From my 2012 Journal. I think I have a skewed attitude toward time. My dad was extremely punctual—which was a little comical to watch in the context of a remote African village in the 50s where time was ordered around the seasons of harvest or full moons. Our lives growing up were regimented and predictable—breakfast and dinner at 6 o’clock sharp. Lunch at noon. Family devotions before breakfast and after dinner—without fail. Work hard in between. (I identified with the hymn, “Work for the Night Is Coming.”) And don’t get me started on the regimen of boarding school bells and sirens . . . !
But I loved it! I actually thrive on routine and schedules. There was a long season in my life when, no kidding, I planned and regimented every minute of my day. As a result, I was extremely efficient and productive. It did not leave room, however, for relationship-building. Marriage and children knocked me off that routine, and I slowly began to adapt to fluidity in my schedule. But I still don’t like wasting time.
We have a clock in every room of our house, and I even wear a timepiece on my wrist to make sure I keep to specified deadlines. I’m a task-oriented person. If I don’t have a running list of goals to accomplish, I feel at loose ends, unproductive, lazy . . . like I’m wasting time. Vacations for personal pleasure and decadence feel wasteful of . . . time.
How about the word “busy”? What does that mean? If someone calls me on the phone and asks, “Are you busy?” I never know how to answer that. I’m always doing something—even if it’s resting: I’m busy resting or reading or cleaning my house or praying with someone. I’m not sitting on the couch staring off into space, catatonic. A better question might be, “May I interrupt what you’re doing?”
So what does wasting time mean, exactly? Is use the opposite of waste? If I waste food, it means I don’t use it up. But what if I have an excessive amount of it? Do I share it? Freeze it? Or throw it in the garbage? How do I waste water? I suppose that depends on my region. If I live in an arid climate, the definition might be quite different if I lived in a rain forest. How about wasted opportunities? That’s a harder concept. Sometimes we’re limited by our resources or our emotional state or our internal drives.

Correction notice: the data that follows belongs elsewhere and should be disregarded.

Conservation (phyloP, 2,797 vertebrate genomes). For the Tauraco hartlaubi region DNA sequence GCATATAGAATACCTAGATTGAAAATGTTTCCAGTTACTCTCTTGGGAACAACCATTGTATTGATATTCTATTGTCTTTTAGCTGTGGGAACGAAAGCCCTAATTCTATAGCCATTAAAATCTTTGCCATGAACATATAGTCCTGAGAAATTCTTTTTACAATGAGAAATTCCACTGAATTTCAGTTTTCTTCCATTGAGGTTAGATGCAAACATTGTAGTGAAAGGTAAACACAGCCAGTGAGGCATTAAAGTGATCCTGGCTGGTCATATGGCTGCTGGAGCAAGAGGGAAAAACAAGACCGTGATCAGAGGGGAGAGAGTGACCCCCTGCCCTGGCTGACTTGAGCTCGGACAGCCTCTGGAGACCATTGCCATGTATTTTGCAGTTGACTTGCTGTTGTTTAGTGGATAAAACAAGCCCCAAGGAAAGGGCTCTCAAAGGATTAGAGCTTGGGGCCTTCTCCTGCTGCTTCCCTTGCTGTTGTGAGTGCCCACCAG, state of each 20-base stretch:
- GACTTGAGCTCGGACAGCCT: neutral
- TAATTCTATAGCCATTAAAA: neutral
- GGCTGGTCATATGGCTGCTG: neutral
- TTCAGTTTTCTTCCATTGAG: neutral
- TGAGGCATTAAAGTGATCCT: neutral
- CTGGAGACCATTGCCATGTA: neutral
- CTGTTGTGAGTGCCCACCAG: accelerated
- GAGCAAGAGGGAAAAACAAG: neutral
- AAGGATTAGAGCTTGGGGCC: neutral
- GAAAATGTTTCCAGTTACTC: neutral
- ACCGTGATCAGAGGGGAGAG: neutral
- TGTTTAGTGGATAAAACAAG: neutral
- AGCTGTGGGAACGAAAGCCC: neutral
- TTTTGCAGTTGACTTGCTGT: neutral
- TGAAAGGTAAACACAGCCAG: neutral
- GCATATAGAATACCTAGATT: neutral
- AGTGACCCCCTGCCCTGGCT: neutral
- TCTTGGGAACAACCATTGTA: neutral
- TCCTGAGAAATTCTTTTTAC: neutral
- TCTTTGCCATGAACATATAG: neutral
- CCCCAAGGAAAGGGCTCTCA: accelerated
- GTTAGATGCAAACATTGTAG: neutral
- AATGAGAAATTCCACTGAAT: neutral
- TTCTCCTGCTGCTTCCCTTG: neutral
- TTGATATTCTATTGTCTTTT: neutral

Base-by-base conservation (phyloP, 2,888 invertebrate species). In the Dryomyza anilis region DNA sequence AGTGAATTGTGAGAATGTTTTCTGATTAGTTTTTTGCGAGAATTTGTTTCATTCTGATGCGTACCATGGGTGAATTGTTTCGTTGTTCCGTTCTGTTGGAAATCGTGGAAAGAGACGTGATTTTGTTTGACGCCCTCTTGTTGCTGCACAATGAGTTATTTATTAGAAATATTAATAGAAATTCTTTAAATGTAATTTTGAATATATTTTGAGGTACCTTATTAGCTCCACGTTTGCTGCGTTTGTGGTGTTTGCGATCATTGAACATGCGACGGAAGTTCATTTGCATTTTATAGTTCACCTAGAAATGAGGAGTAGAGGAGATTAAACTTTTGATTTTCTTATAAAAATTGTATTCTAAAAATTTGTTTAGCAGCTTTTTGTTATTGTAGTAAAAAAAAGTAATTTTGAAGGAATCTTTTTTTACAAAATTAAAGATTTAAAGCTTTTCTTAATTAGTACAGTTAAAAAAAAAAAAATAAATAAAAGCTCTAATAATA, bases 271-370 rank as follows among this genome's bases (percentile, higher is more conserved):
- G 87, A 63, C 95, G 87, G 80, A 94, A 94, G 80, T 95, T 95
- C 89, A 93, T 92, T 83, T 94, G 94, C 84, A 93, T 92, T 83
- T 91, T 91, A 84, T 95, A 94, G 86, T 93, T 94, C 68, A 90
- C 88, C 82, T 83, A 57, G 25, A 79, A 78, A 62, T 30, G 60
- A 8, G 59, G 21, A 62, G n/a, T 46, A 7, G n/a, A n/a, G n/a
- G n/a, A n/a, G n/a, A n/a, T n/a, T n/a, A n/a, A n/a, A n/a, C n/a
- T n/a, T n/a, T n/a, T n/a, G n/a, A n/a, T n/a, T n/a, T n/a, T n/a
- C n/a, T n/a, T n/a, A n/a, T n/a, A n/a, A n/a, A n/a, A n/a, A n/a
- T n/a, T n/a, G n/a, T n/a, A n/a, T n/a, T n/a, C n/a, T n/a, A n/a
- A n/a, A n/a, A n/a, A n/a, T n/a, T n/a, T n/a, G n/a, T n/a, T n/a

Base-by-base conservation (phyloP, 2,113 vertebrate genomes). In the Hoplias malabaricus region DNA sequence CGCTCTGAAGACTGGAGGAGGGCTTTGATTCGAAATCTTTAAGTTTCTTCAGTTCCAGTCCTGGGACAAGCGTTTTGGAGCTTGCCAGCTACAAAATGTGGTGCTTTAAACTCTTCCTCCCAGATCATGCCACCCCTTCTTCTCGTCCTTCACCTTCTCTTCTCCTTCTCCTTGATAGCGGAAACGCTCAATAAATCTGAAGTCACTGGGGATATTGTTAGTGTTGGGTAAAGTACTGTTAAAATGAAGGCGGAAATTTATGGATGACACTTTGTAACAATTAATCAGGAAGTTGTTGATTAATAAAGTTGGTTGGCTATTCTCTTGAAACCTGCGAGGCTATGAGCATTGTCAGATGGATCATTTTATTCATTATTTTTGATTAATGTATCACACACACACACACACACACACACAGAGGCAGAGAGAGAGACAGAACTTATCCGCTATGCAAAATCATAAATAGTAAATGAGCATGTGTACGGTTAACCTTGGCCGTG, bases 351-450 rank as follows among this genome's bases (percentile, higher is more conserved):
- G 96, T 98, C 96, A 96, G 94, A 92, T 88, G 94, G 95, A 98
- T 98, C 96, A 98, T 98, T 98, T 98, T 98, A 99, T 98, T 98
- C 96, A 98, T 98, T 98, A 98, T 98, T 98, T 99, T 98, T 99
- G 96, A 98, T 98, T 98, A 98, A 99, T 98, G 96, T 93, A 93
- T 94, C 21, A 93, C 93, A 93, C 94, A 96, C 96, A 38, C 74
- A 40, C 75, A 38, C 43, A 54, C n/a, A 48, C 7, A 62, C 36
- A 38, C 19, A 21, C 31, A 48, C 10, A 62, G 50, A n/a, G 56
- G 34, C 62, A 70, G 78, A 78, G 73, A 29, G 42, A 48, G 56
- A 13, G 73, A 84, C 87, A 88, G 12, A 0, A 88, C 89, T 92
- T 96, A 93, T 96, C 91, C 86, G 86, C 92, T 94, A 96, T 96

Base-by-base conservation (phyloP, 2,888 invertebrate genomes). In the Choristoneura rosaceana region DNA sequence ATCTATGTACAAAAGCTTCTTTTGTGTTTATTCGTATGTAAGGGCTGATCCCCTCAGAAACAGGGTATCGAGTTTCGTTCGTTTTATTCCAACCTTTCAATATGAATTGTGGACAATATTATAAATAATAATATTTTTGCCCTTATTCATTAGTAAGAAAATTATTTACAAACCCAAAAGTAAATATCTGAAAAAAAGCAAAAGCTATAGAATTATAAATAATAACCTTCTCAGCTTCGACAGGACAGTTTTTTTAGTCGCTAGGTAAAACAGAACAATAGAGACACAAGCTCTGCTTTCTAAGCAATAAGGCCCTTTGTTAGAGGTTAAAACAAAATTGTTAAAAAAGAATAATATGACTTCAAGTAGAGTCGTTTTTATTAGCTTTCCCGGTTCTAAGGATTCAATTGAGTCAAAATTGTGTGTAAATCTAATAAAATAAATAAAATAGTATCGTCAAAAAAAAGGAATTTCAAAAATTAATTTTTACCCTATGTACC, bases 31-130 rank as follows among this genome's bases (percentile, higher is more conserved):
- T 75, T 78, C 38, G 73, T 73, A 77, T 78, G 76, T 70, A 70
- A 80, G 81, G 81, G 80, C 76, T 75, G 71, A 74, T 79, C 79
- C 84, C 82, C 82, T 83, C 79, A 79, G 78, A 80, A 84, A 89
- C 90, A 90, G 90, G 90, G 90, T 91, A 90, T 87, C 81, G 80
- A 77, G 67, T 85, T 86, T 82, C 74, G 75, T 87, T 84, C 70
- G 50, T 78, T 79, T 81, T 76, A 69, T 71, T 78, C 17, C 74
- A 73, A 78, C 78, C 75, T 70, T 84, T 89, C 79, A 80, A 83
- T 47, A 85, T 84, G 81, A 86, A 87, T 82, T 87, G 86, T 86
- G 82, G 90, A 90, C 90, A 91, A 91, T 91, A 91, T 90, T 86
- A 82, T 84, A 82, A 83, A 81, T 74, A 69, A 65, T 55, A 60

When does “relaxing” morph into “wasting”? And where in all this discussion does balance come in?
Okay, I’m done with the rambling in my head. Anyone want to weigh in?
My aunt always said that “Idle hands are for the Devil’s use.” Such a lie, but … I learned to fill every moment. I too, have a hard time doing nothing. Even when I’m just sitting still, I have a book in my hands, or knitting, crocheting, a cookbook, whatever. I’m rarely just idle. However, I find I need stillness to let my brain rest. I also need it for plotting my next scene or the next book. As a person with ADHD and PTSD, I need stillness or non-activity, to calm my busy, stressed-out brain that seems to go a million miles an hour. I had the grand-girls here this weekend for making Christmas cookies. Fun times, lots of giggles and wiggles, dancing, and frosting. But when they left I realized i needed quiet and put myself on the couch for four or five hours with no plans to do anything constructive, but take care of my inner self.
So, while i believe in making my days count, I also think having down time is good. We need to take care of ourselves, especially if we are in ministry or giving to others a lot. I think we each find that in our own ways. For me, it’s a book or music, playing a game on my phone, or just being quiet. What’s your favorite way of filling yourself back up?
I love your response, Deb! And I agree. I crave and need down time and quiet time these days. Hiking is my go-to activity to be still and away from technology.
Hiking is good in so many ways: to give exercise, calm the mind, help us unplug, put us in a different frame of thinking. In Oregon, we often hike 4-5 miles along the beach, or find one of the many hiking trails through the woods up a mountain or down to the beach. It feels like a sort of holiday even though we live there. In Michigan after a good snow, I go for a ramble down the street, enjoying the play of light through the trees as it bounces off the blanket of white (even if it’s just enough to cover the ground). The exercise frees my mind — I get out of my own head — and when I get home, I’m ready to get busy. I’ve been struggling with a migraine for three days, so the cool brisk air feels good as I walk.